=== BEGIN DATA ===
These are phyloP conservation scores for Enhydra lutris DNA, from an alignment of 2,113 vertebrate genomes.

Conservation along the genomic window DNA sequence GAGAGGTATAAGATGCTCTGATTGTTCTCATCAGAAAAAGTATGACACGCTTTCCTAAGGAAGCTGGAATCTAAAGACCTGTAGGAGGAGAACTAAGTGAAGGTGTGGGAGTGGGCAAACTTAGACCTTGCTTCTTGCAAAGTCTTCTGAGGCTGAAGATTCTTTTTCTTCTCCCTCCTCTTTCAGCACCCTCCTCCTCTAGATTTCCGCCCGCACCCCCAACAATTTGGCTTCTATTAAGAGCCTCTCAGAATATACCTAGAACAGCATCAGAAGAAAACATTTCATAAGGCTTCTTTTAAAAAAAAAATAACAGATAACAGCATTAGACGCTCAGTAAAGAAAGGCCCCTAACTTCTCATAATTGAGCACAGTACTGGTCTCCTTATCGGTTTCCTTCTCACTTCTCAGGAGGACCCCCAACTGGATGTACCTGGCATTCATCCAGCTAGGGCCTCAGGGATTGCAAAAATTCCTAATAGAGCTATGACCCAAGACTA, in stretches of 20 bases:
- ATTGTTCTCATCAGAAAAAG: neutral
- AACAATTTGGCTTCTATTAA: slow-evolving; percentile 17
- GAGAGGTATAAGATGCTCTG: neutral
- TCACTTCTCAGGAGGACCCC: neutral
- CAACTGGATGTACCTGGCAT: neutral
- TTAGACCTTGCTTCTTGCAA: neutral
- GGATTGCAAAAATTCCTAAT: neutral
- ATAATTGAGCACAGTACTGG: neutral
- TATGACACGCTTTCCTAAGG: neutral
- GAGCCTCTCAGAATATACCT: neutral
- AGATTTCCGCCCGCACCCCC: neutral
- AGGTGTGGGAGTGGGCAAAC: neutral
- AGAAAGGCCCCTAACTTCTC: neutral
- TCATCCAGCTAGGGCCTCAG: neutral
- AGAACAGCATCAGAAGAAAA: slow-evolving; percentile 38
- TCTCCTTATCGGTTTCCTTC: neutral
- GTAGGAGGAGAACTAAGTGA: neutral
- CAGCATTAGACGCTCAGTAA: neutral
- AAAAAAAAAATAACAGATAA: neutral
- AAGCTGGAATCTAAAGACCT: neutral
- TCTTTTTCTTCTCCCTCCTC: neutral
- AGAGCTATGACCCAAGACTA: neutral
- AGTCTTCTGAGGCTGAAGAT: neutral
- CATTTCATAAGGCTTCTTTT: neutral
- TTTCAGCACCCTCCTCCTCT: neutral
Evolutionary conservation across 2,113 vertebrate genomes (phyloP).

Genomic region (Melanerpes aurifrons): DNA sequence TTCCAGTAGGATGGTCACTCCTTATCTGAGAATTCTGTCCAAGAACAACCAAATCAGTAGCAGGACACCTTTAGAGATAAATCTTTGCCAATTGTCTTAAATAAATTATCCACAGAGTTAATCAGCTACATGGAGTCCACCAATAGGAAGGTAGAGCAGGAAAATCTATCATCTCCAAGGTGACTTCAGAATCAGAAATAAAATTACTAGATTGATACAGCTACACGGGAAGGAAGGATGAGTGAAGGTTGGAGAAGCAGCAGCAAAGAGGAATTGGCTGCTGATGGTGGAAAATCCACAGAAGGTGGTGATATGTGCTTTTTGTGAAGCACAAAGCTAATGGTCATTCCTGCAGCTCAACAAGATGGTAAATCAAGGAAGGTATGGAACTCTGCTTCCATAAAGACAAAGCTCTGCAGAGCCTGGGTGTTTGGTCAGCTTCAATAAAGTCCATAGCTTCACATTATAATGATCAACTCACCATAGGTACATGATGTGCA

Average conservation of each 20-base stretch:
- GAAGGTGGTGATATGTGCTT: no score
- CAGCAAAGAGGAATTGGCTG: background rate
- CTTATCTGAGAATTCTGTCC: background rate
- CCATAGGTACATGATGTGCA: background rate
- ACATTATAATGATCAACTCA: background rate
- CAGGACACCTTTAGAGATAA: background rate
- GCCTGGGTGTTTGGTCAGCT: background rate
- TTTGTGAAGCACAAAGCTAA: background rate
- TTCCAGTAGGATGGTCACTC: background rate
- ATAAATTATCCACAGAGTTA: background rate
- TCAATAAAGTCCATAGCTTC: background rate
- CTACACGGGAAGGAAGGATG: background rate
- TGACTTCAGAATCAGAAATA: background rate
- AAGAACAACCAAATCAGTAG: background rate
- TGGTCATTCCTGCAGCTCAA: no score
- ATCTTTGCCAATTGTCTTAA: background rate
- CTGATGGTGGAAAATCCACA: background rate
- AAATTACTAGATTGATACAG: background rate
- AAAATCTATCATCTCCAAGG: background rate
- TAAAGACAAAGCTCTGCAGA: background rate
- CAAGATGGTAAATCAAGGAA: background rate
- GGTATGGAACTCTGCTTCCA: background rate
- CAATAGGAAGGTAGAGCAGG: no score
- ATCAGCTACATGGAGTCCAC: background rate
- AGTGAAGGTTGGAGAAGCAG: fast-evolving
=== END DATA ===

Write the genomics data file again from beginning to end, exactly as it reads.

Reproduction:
These are phyloP conservation scores for Enhydra lutris DNA, from an alignment of 2,113 vertebrate genomes.

Conservation along the genomic window DNA sequence GAGAGGTATAAGATGCTCTGATTGTTCTCATCAGAAAAAGTATGACACGCTTTCCTAAGGAAGCTGGAATCTAAAGACCTGTAGGAGGAGAACTAAGTGAAGGTGTGGGAGTGGGCAAACTTAGACCTTGCTTCTTGCAAAGTCTTCTGAGGCTGAAGATTCTTTTTCTTCTCCCTCCTCTTTCAGCACCCTCCTCCTCTAGATTTCCGCCCGCACCCCCAACAATTTGGCTTCTATTAAGAGCCTCTCAGAATATACCTAGAACAGCATCAGAAGAAAACATTTCATAAGGCTTCTTTTAAAAAAAAAATAACAGATAACAGCATTAGACGCTCAGTAAAGAAAGGCCCCTAACTTCTCATAATTGAGCACAGTACTGGTCTCCTTATCGGTTTCCTTCTCACTTCTCAGGAGGACCCCCAACTGGATGTACCTGGCATTCATCCAGCTAGGGCCTCAGGGATTGCAAAAATTCCTAATAGAGCTATGACCCAAGACTA, in stretches of 20 bases:
- ATTGTTCTCATCAGAAAAAG: neutral
- AACAATTTGGCTTCTATTAA: slow-evolving; percentile 17
- GAGAGGTATAAGATGCTCTG: neutral
- TCACTTCTCAGGAGGACCCC: neutral
- CAACTGGATGTACCTGGCAT: neutral
- TTAGACCTTGCTTCTTGCAA: neutral
- GGATTGCAAAAATTCCTAAT: neutral
- ATAATTGAGCACAGTACTGG: neutral
- TATGACACGCTTTCCTAAGG: neutral
- GAGCCTCTCAGAATATACCT: neutral
- AGATTTCCGCCCGCACCCCC: neutral
- AGGTGTGGGAGTGGGCAAAC: neutral
- AGAAAGGCCCCTAACTTCTC: neutral
- TCATCCAGCTAGGGCCTCAG: neutral
- AGAACAGCATCAGAAGAAAA: slow-evolving; percentile 38
- TCTCCTTATCGGTTTCCTTC: neutral
- GTAGGAGGAGAACTAAGTGA: neutral
- CAGCATTAGACGCTCAGTAA: neutral
- AAAAAAAAAATAACAGATAA: neutral
- AAGCTGGAATCTAAAGACCT: neutral
- TCTTTTTCTTCTCCCTCCTC: neutral
- AGAGCTATGACCCAAGACTA: neutral
- AGTCTTCTGAGGCTGAAGAT: neutral
- CATTTCATAAGGCTTCTTTT: neutral
- TTTCAGCACCCTCCTCCTCT: neutral
Evolutionary conservation across 2,113 vertebrate genomes (phyloP).

Genomic region (Melanerpes aurifrons): DNA sequence TTCCAGTAGGATGGTCACTCCTTATCTGAGAATTCTGTCCAAGAACAACCAAATCAGTAGCAGGACACCTTTAGAGATAAATCTTTGCCAATTGTCTTAAATAAATTATCCACAGAGTTAATCAGCTACATGGAGTCCACCAATAGGAAGGTAGAGCAGGAAAATCTATCATCTCCAAGGTGACTTCAGAATCAGAAATAAAATTACTAGATTGATACAGCTACACGGGAAGGAAGGATGAGTGAAGGTTGGAGAAGCAGCAGCAAAGAGGAATTGGCTGCTGATGGTGGAAAATCCACAGAAGGTGGTGATATGTGCTTTTTGTGAAGCACAAAGCTAATGGTCATTCCTGCAGCTCAACAAGATGGTAAATCAAGGAAGGTATGGAACTCTGCTTCCATAAAGACAAAGCTCTGCAGAGCCTGGGTGTTTGGTCAGCTTCAATAAAGTCCATAGCTTCACATTATAATGATCAACTCACCATAGGTACATGATGTGCA

Average conservation of each 20-base stretch:
- GAAGGTGGTGATATGTGCTT: no score
- CAGCAAAGAGGAATTGGCTG: background rate
- CTTATCTGAGAATTCTGTCC: background rate
- CCATAGGTACATGATGTGCA: background rate
- ACATTATAATGATCAACTCA: background rate
- CAGGACACCTTTAGAGATAA: background rate
- GCCTGGGTGTTTGGTCAGCT: background rate
- TTTGTGAAGCACAAAGCTAA: background rate
- TTCCAGTAGGATGGTCACTC: background rate
- ATAAATTATCCACAGAGTTA: background rate
- TCAATAAAGTCCATAGCTTC: background rate
- CTACACGGGAAGGAAGGATG: background rate
- TGACTTCAGAATCAGAAATA: background rate
- AAGAACAACCAAATCAGTAG: background rate
- TGGTCATTCCTGCAGCTCAA: no score
- ATCTTTGCCAATTGTCTTAA: background rate
- CTGATGGTGGAAAATCCACA: background rate
- AAATTACTAGATTGATACAG: background rate
- AAAATCTATCATCTCCAAGG: background rate
- TAAAGACAAAGCTCTGCAGA: background rate
- CAAGATGGTAAATCAAGGAA: background rate
- GGTATGGAACTCTGCTTCCA: background rate
- CAATAGGAAGGTAGAGCAGG: no score
- ATCAGCTACATGGAGTCCAC: background rate
- AGTGAAGGTTGGAGAAGCAG: fast-evolving